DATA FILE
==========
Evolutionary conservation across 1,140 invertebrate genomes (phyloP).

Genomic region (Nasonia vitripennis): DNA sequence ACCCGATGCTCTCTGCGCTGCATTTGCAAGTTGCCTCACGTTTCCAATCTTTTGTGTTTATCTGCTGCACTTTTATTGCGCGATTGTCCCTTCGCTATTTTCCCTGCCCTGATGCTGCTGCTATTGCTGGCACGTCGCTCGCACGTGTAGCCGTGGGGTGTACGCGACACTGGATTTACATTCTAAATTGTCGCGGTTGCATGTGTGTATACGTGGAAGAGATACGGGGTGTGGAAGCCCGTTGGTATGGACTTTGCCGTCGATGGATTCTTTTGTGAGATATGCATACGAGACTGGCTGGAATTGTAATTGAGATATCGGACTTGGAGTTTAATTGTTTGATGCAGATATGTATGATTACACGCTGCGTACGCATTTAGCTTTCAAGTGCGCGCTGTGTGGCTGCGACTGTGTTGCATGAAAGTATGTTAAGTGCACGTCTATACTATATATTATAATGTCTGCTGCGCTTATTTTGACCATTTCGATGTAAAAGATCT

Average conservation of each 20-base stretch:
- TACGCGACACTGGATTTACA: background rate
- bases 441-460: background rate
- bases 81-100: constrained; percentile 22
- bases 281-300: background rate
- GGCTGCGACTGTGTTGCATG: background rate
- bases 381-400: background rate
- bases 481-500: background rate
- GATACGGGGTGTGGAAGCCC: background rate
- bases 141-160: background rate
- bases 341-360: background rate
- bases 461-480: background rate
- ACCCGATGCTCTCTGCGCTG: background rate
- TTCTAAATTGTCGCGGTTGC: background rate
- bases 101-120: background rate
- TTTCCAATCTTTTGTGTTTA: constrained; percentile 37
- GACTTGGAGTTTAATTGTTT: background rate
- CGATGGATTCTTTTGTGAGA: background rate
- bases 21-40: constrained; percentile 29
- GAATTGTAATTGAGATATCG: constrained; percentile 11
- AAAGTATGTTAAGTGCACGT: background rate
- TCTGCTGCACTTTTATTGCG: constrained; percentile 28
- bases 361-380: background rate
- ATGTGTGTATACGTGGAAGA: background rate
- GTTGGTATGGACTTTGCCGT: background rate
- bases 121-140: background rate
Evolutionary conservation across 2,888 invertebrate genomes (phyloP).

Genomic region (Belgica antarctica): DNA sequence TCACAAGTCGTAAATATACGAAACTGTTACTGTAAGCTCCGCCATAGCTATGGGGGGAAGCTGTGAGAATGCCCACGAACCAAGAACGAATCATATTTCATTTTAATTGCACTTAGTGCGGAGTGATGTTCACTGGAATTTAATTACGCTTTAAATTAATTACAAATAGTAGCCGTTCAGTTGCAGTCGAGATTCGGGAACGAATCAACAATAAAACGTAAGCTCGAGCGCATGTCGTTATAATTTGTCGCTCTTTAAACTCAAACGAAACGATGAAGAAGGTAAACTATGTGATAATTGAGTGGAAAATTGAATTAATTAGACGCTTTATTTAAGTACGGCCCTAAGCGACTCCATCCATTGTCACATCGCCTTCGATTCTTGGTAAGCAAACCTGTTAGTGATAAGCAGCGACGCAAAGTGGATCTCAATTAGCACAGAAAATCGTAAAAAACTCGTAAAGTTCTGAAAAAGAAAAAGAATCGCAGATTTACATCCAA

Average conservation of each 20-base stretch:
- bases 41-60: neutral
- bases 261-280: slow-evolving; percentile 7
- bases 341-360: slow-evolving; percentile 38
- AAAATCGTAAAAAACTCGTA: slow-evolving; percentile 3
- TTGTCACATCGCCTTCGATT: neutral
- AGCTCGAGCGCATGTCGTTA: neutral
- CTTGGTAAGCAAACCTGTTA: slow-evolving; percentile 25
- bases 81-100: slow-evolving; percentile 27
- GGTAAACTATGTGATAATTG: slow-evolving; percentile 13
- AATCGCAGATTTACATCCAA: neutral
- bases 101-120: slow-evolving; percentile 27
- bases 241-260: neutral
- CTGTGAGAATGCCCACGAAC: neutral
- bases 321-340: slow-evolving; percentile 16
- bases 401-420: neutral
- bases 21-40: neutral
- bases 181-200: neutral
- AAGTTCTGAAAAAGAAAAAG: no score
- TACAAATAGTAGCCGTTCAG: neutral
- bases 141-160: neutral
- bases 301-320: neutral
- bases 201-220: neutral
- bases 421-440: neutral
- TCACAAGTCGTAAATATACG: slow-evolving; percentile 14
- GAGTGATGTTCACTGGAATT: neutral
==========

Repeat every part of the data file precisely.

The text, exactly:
Evolutionary conservation across 1,140 invertebrate genomes (phyloP).

Genomic region (Nasonia vitripennis): DNA sequence ACCCGATGCTCTCTGCGCTGCATTTGCAAGTTGCCTCACGTTTCCAATCTTTTGTGTTTATCTGCTGCACTTTTATTGCGCGATTGTCCCTTCGCTATTTTCCCTGCCCTGATGCTGCTGCTATTGCTGGCACGTCGCTCGCACGTGTAGCCGTGGGGTGTACGCGACACTGGATTTACATTCTAAATTGTCGCGGTTGCATGTGTGTATACGTGGAAGAGATACGGGGTGTGGAAGCCCGTTGGTATGGACTTTGCCGTCGATGGATTCTTTTGTGAGATATGCATACGAGACTGGCTGGAATTGTAATTGAGATATCGGACTTGGAGTTTAATTGTTTGATGCAGATATGTATGATTACACGCTGCGTACGCATTTAGCTTTCAAGTGCGCGCTGTGTGGCTGCGACTGTGTTGCATGAAAGTATGTTAAGTGCACGTCTATACTATATATTATAATGTCTGCTGCGCTTATTTTGACCATTTCGATGTAAAAGATCT

Average conservation of each 20-base stretch:
- TACGCGACACTGGATTTACA: background rate
- bases 441-460: background rate
- bases 81-100: constrained; percentile 22
- bases 281-300: background rate
- GGCTGCGACTGTGTTGCATG: background rate
- bases 381-400: background rate
- bases 481-500: background rate
- GATACGGGGTGTGGAAGCCC: background rate
- bases 141-160: background rate
- bases 341-360: background rate
- bases 461-480: background rate
- ACCCGATGCTCTCTGCGCTG: background rate
- TTCTAAATTGTCGCGGTTGC: background rate
- bases 101-120: background rate
- TTTCCAATCTTTTGTGTTTA: constrained; percentile 37
- GACTTGGAGTTTAATTGTTT: background rate
- CGATGGATTCTTTTGTGAGA: background rate
- bases 21-40: constrained; percentile 29
- GAATTGTAATTGAGATATCG: constrained; percentile 11
- AAAGTATGTTAAGTGCACGT: background rate
- TCTGCTGCACTTTTATTGCG: constrained; percentile 28
- bases 361-380: background rate
- ATGTGTGTATACGTGGAAGA: background rate
- GTTGGTATGGACTTTGCCGT: background rate
- bases 121-140: background rate
Evolutionary conservation across 2,888 invertebrate genomes (phyloP).

Genomic region (Belgica antarctica): DNA sequence TCACAAGTCGTAAATATACGAAACTGTTACTGTAAGCTCCGCCATAGCTATGGGGGGAAGCTGTGAGAATGCCCACGAACCAAGAACGAATCATATTTCATTTTAATTGCACTTAGTGCGGAGTGATGTTCACTGGAATTTAATTACGCTTTAAATTAATTACAAATAGTAGCCGTTCAGTTGCAGTCGAGATTCGGGAACGAATCAACAATAAAACGTAAGCTCGAGCGCATGTCGTTATAATTTGTCGCTCTTTAAACTCAAACGAAACGATGAAGAAGGTAAACTATGTGATAATTGAGTGGAAAATTGAATTAATTAGACGCTTTATTTAAGTACGGCCCTAAGCGACTCCATCCATTGTCACATCGCCTTCGATTCTTGGTAAGCAAACCTGTTAGTGATAAGCAGCGACGCAAAGTGGATCTCAATTAGCACAGAAAATCGTAAAAAACTCGTAAAGTTCTGAAAAAGAAAAAGAATCGCAGATTTACATCCAA

Average conservation of each 20-base stretch:
- bases 41-60: neutral
- bases 261-280: slow-evolving; percentile 7
- bases 341-360: slow-evolving; percentile 38
- AAAATCGTAAAAAACTCGTA: slow-evolving; percentile 3
- TTGTCACATCGCCTTCGATT: neutral
- AGCTCGAGCGCATGTCGTTA: neutral
- CTTGGTAAGCAAACCTGTTA: slow-evolving; percentile 25
- bases 81-100: slow-evolving; percentile 27
- GGTAAACTATGTGATAATTG: slow-evolving; percentile 13
- AATCGCAGATTTACATCCAA: neutral
- bases 101-120: slow-evolving; percentile 27
- bases 241-260: neutral
- CTGTGAGAATGCCCACGAAC: neutral
- bases 321-340: slow-evolving; percentile 16
- bases 401-420: neutral
- bases 21-40: neutral
- bases 181-200: neutral
- AAGTTCTGAAAAAGAAAAAG: no score
- TACAAATAGTAGCCGTTCAG: neutral
- bases 141-160: neutral
- bases 301-320: neutral
- bases 201-220: neutral
- bases 421-440: neutral
- TCACAAGTCGTAAATATACG: slow-evolving; percentile 14
- GAGTGATGTTCACTGGAATT: neutral